‘Sneaky’ China convicts dissident on Christmas Day
Press freedom group Reporters Without Borders condemned China’s conviction of a political dissident Friday, suggesting that officials “sneakily” handed down a guilty verdict on Christmas Day to minimize attention from the West.
“It is a disgrace that Liu Xiaobo is going to spend the next eleven years in prison when all he did was defend free expression and participate in a debate about his country’s future with many other Chinese intellectuals,” the non-profit group said in a statement. “It is also disgraceful that such a sentence was announced on Christmas Day.”
Liu was tried for “inciting subversion of state power.” He was detained a year ago after co-authoring Charter 08, a bold manifesto calling for the reform of China’s one-party communist system and the protection of human rights. Charter 08: China intellectuals’ call for reform
Rights groups lashed out at what they called a toughening of the political climate in China given the heavy jail term for Liu, 53, a writer who was previously jailed over the 1989 Tiananmen pro-democracy protests.
His case has generated concern in the West over China’s human rights record, especially in the United States, which urged Beijing to “respect the rights of all Chinese citizens to peacefully express their political views”.
“We continue to call on the government of China to release him immediately,” US embassy official Gregory May told reporters outside the courthouse following sentencing.
“Persecution of individuals for the peaceful expression of political views is inconsistent with internationally recognised norms of human rights,” May said.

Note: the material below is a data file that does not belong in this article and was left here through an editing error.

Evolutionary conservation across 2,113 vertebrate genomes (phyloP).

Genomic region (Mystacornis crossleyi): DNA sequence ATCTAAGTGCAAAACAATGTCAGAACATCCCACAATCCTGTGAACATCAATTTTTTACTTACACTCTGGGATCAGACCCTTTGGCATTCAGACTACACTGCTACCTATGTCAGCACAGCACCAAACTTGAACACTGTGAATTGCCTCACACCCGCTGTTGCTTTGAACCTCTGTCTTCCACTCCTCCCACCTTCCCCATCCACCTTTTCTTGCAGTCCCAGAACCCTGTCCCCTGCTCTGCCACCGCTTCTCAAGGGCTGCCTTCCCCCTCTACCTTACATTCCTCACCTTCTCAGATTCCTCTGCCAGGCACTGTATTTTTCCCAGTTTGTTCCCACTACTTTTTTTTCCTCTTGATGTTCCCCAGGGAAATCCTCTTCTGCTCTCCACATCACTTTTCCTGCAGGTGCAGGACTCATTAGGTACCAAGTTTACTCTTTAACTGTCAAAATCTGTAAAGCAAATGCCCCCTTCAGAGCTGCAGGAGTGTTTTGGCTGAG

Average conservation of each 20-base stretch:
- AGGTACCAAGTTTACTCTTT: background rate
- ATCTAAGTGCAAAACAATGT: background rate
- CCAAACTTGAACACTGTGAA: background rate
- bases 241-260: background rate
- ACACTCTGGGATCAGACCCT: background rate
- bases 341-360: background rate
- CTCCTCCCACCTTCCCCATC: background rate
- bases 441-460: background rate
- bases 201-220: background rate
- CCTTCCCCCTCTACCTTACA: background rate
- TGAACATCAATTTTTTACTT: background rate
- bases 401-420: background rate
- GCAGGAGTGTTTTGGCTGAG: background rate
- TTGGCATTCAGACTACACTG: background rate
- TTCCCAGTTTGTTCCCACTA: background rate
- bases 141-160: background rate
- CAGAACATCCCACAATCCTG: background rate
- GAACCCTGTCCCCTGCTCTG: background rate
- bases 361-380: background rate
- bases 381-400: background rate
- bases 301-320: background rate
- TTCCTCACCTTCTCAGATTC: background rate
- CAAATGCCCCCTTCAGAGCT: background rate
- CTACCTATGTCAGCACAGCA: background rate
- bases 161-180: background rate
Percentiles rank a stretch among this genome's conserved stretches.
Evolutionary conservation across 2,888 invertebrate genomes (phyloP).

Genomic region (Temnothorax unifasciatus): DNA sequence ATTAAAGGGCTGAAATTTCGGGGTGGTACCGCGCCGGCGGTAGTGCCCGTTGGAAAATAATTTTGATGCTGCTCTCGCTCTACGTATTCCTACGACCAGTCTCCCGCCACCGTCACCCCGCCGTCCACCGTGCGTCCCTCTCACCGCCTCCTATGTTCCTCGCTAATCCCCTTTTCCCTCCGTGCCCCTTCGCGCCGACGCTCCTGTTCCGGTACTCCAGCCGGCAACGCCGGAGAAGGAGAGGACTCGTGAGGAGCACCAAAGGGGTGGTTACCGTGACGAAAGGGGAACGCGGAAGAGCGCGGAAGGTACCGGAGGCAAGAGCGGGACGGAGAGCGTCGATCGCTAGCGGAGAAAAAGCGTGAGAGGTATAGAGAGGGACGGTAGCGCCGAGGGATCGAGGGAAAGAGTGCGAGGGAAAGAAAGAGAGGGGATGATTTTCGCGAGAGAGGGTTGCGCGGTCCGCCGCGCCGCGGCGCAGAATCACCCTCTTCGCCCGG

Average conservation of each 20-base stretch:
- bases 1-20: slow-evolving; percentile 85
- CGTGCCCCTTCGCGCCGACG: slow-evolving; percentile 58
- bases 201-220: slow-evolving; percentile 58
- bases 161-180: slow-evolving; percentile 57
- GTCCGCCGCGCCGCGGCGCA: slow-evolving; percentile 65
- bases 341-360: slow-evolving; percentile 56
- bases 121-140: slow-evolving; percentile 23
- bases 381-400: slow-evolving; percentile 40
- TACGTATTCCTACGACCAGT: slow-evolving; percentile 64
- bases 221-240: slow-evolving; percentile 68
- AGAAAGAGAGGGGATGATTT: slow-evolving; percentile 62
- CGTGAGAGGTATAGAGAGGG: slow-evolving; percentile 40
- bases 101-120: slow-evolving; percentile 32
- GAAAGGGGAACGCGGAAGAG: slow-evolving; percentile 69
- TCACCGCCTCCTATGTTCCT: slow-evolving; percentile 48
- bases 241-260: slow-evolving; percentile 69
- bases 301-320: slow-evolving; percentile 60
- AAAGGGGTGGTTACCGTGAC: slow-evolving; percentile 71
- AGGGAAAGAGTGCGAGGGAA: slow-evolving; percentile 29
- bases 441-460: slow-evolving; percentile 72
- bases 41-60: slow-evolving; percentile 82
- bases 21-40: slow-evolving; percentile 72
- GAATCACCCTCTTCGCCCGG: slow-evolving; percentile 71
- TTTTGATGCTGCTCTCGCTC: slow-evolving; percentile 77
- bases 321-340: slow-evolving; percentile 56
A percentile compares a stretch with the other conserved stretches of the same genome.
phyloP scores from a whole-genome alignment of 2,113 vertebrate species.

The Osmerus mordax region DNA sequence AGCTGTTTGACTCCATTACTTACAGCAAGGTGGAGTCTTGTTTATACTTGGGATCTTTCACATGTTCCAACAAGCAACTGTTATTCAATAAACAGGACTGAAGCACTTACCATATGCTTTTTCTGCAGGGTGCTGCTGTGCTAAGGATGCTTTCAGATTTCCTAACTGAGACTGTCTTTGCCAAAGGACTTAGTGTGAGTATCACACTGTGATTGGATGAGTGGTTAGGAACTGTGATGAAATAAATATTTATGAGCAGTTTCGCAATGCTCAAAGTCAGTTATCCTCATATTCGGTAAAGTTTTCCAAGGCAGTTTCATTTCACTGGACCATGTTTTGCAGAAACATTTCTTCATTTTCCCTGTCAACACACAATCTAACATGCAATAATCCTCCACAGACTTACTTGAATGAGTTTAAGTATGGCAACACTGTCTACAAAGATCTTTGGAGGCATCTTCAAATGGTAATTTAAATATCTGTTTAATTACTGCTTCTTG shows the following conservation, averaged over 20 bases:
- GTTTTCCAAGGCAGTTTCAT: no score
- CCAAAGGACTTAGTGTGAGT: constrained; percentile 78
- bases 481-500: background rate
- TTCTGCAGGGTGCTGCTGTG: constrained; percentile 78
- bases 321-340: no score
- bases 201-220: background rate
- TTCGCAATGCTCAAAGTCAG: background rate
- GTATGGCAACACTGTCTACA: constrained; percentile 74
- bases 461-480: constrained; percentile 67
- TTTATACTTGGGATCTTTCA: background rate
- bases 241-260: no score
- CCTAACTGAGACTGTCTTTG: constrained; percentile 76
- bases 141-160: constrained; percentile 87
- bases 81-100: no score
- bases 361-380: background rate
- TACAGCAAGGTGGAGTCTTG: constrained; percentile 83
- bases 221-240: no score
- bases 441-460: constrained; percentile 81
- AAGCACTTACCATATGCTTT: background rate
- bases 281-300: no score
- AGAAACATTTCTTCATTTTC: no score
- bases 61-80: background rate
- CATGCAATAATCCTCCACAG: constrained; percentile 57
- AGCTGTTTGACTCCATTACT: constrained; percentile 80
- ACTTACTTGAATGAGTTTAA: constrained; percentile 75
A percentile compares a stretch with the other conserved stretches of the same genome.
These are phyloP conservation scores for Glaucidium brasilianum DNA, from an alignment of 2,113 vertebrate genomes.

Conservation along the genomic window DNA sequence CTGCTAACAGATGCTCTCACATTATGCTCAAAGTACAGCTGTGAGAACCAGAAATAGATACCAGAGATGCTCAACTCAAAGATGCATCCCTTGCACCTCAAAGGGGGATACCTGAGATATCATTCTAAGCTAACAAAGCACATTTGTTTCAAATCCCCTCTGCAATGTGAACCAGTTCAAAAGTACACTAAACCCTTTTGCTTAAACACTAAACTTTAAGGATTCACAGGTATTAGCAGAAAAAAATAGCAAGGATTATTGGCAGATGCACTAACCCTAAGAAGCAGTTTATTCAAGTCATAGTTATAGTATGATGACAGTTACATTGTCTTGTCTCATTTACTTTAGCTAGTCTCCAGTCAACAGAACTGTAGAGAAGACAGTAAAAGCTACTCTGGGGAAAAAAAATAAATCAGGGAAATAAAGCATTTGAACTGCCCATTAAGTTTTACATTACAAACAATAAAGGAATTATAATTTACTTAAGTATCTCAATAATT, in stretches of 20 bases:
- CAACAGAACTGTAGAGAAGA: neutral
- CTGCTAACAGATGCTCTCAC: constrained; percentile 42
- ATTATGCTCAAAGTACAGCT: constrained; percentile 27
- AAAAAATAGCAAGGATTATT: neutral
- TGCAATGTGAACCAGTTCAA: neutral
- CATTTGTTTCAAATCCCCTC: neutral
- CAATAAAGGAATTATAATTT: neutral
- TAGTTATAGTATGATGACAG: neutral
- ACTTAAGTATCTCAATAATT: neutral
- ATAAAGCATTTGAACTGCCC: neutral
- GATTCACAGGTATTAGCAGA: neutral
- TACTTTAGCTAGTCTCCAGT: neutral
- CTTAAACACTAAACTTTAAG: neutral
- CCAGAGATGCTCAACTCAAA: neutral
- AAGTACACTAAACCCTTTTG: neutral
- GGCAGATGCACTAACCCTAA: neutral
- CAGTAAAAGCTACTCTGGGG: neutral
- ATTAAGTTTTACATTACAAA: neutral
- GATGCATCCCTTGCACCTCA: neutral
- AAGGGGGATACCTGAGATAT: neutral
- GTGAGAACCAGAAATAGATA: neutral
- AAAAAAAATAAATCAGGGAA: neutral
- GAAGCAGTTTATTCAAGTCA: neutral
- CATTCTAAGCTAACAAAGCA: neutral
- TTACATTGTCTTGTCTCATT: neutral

The dissident’s wife, Liu Xia — who was able to see her husband for the first time since March — told AFP that he had decided to appeal the verdict.
A group of Western diplomats including May, who were denied access to Wednesday’s proceedings, tried to attend Friday’s hearing but were again refused, according to an AFP reporter at the courthouse.
In a brief dispatch, the state Xinhua news agency reported the sentence but only on its English-language service, saying the court had “strictly followed the legal procedures in this case and fully protected Liu’s litigation rights”.
Liu’s conviction and sentence were strongly condemned by the European Union’s presidency and the UN High Commissioner for Refugees (UNHCR).
In Brussels, the EU presidency, currently held by Sweden, condemned the decision to jail Liu as “disproportionate,” saying it raised concerns about freedom of speech and right to a fair trial in China.
“The Presidency of the European Union is deeply concerned by the disproportionate sentence against the prominent human rights defender Liu Xiaobo,” its statement said.
In Hong Kong, a group of around 50 people protested against the sentence. Convictions of key Chinese dissidents since 1989
Amnesty International expressed concern for the other signatories of Charter 08. According to China Human Rights Defenders, an activist network, more than 10,000 people have signed the petition.
The subversion charge — which one of Liu’s lawyers, Shang Baojun, said also related to articles posted on the Internet — is routinely brought against those who voice opposition to China’s ruling Communist Party.
Rights activists say China pushes cases such Liu’s through the courts during the Western holiday season in a bid to attract less global attention.
— With Agence France-Presse